|Publication number||US4008844 A|
|Application number||US 05/538,613|
|Publication date||Feb 22, 1977|
|Filing date||Jan 6, 1975|
|Priority date||Jan 6, 1975|
|Also published as||CA1064733A, CA1064733A1, DE2600237A1, DE2600237C2|
|Publication number||05538613, 538613, US 4008844 A, US 4008844A, US-A-4008844, US4008844 A, US4008844A|
|Inventors||David S. Duvall, William A. Owczarski, Daniel F. Paulonis, Robert P. Schaefer|
|Original Assignee||United Technologies Corporation|
|Export Citation||BiBTeX, EndNote, RefMan|
|Patent Citations (4), Referenced by (118), Classifications (24)|
|External Links: USPTO, USPTO Assignment, Espacenet|
The present invention relates in general to metallic filler materials and bears a peripheral relationship to the diffusion bonding arts.
Frequently expensive gas turbine engine components, such as superalloy turbine blades and vanes, are found with small defects resultant from the casting processes or develop small cracks during engine service. Although such defects may be relatively small, they are often sufficient to cause rejection of the component. In many instances, however, the defect is of such a nature that repairs would be satisfactory. However, lacking a suitable means for reliably repairing such defects, these components are often scrapped.
In an attempt to salvage such parts, many repair techniques have been attempted in the past. For example, although repair by fusion welding has occasionally been successful, its success tends to be sporadic, and the welding technique itself often produces additional cracking due to the typical high crack sensitivity of the cast superalloys.
Brazing procedures have also been utilized in attempts to repair defective turbine components. One method has been to simply flow molten braze material into an existing crack. Unfortunately, this technique has been particularly unsuccessful because of unremoved oxides or other contaminants in the cracks or because tight or partially closed crevice areas have prevented a complete fill with braze material. In such cases, although the cracks may be sealed at the surface, no assurance can be provided that subsurface cracks will be sealed as well. This is, of course, not only detrimental but difficult to detect as well.
A more satisfactory approach to component repair is to first eliminate the cracks by mechanically routing out the entire defective area and then refilling it. However, when braze alloys are employed as the filler for such relatively large volumes, upon solidification they often form quantities of eutectic phases which are weak, brittle and prone to adverse selective oxidation during subsequent component service.
Although the desirability of effecting component repairs has long been evident, it is apparent that no satisfactory repair techniques exist, particularly where such repairs can be effected reproducibly and reliably.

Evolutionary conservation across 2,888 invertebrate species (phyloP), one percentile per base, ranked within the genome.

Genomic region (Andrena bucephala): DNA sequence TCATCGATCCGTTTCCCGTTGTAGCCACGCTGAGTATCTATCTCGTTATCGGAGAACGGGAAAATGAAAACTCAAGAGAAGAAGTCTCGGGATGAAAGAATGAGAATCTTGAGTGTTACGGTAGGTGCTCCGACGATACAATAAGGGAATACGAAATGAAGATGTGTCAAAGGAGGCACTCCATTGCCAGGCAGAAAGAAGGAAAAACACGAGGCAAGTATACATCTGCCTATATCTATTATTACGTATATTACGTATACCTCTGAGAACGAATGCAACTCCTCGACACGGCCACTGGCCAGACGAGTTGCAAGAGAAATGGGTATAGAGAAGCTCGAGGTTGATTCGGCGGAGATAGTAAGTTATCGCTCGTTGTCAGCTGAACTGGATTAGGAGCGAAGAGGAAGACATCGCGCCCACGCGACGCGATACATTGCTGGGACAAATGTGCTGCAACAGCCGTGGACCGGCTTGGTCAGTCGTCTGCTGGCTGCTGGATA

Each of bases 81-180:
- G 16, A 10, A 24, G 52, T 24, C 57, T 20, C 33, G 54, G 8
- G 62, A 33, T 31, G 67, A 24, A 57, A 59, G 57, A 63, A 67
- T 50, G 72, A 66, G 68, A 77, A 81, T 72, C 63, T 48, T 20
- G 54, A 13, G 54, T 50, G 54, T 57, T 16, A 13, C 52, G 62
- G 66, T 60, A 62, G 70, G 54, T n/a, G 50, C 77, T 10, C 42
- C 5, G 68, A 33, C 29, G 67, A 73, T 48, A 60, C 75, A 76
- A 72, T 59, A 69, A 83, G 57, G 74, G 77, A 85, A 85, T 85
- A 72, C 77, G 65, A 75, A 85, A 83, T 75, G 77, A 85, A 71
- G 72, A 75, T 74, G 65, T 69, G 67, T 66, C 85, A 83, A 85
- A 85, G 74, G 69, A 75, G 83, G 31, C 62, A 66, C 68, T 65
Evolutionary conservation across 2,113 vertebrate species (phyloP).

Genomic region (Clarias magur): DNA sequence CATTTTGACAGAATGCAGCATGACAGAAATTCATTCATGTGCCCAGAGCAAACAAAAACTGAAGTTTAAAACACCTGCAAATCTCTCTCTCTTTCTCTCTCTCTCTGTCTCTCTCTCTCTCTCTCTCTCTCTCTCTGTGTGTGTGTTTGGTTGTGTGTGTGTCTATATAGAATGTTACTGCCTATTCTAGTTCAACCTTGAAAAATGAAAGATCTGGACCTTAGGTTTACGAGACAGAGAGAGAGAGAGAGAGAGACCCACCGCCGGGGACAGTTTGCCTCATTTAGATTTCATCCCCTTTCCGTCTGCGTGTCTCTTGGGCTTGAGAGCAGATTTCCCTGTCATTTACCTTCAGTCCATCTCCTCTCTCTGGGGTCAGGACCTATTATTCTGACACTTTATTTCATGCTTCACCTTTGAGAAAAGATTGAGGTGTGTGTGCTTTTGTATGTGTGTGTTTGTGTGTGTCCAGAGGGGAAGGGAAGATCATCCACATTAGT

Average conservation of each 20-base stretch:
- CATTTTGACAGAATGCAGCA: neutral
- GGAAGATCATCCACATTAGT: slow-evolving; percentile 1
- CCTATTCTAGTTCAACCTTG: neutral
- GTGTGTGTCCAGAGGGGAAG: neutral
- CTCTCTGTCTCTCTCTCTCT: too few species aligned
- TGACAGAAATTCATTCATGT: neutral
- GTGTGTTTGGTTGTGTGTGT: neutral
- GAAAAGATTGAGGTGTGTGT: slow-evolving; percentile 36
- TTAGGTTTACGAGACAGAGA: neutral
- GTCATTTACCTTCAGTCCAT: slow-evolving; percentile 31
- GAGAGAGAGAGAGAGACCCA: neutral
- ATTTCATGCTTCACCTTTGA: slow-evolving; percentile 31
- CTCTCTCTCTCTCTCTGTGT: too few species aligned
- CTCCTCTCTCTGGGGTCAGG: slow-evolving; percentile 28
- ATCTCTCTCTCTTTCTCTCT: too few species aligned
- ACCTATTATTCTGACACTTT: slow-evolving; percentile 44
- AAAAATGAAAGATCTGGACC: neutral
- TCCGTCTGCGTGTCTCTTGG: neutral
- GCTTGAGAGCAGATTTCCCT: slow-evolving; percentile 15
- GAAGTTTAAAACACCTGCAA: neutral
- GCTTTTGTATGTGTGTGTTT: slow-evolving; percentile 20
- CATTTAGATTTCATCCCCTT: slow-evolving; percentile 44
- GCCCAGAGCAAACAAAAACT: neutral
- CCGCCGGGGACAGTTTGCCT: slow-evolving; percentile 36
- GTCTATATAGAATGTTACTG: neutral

The present invention relates to compositions and techniques for filling void volumes in or between metallic articles, as in the repair or joining of such articles.
It contemplates a metallic filler material mix comprising a blend of particulate matter having an overall composition substantially corresponding to that of the articles being repaired or joined. The mix is a blend of at least two distinct particulate components selected to provide a transient liquid phase of at least a portion of the mix and isothermal resolidification at a temperature below the melting point of the articles.
In one embodiment of the invention the particulate components making up the mix comprise a first component whose composition corresponds substantially to that of the metallic article being joined and a second component having the same basis as the metallic composition and doped with a substantial amount of boron as a temperature depressant. The powder mix is packed into the void to be filled and the article is heated to a temperature near but below the solidus temperature of the article. At this temperature the second particulate component (herein referred to as the TLPR alloy) causes the formation of a temporary liquid phase from a portion of but not all of the mix. Continued exposure of the part to the above temperature results in resolidification of the liquid phase due to diffusion of the temperature depressant both into the article and into the particles of the first component. Subsequent heat treatment causes homogenization of the material in the now filled area. The repaired component may then be given any further prescribed treatment or processing necessary for its use or return to service.
In the U.S. Pat. No. 3,678,570 to Paulonis et al, of common assignee herewith, it is disclosed that diffusion bonds can be reliably made between superalloy components under circumstances where fusion welding, brazing or other joining techniques are unsatisfactory or unfeasible. The bonds made utilizing the teachings of the patent, can be, at the completion of processing, indistinguishable from the substrates. Usually however, the homogenization process proceeds in the solid state and, to permit processing in a reasonable time, joint gaps are kept very thin to minimize the diffusion distances required for homogenization to occur.
The basic interlayer alloy material utilized by Paulonis et al is specially selected to melt at the bonding temperature and subsequently isothermally solidify, by an interdiffusion mechanism. The presence of this transient liquid phase is utilized to fill the gaps which may remain in the bond area assuring the complete contact necessary for diffusion bonding and homogenization to occur. The presence of such a liquid is almost a necessity, and certainly so for most repairs where irregular shapes are involved, such as the repair of cracks and casting defects.
Particularly in hardware scheduled for use in sensitive and demanding applications, in order to make successful repairs, the filler material used to fill the machined repair area should be compatible with and, most preferably, very similar in composition and capable of assuming a similar microstructure to the base material being repaired. The interlayer alloys used for transient liquid phase bonding (TLP alloys), as disclosed in Paulonis et al can be advantageously utilized in the present invention because they involve compositions tailored to the substrates.
The present invention, therefore, contemplates the use of TLP alloy powders. The void area where the repair is to be made will be filled with powders, including TLP powders, in a mix whereby a portion of the fill mix temporarily melts and then isothermally, or substantially so, resolidifies. This isothermal resolidification eliminates the formation of the deleterious eutectic phases present in braze repairs. Subsequent diffusion produces further homogenization of the repaired region such that its composition and microstructure can approach that of the material being repaired.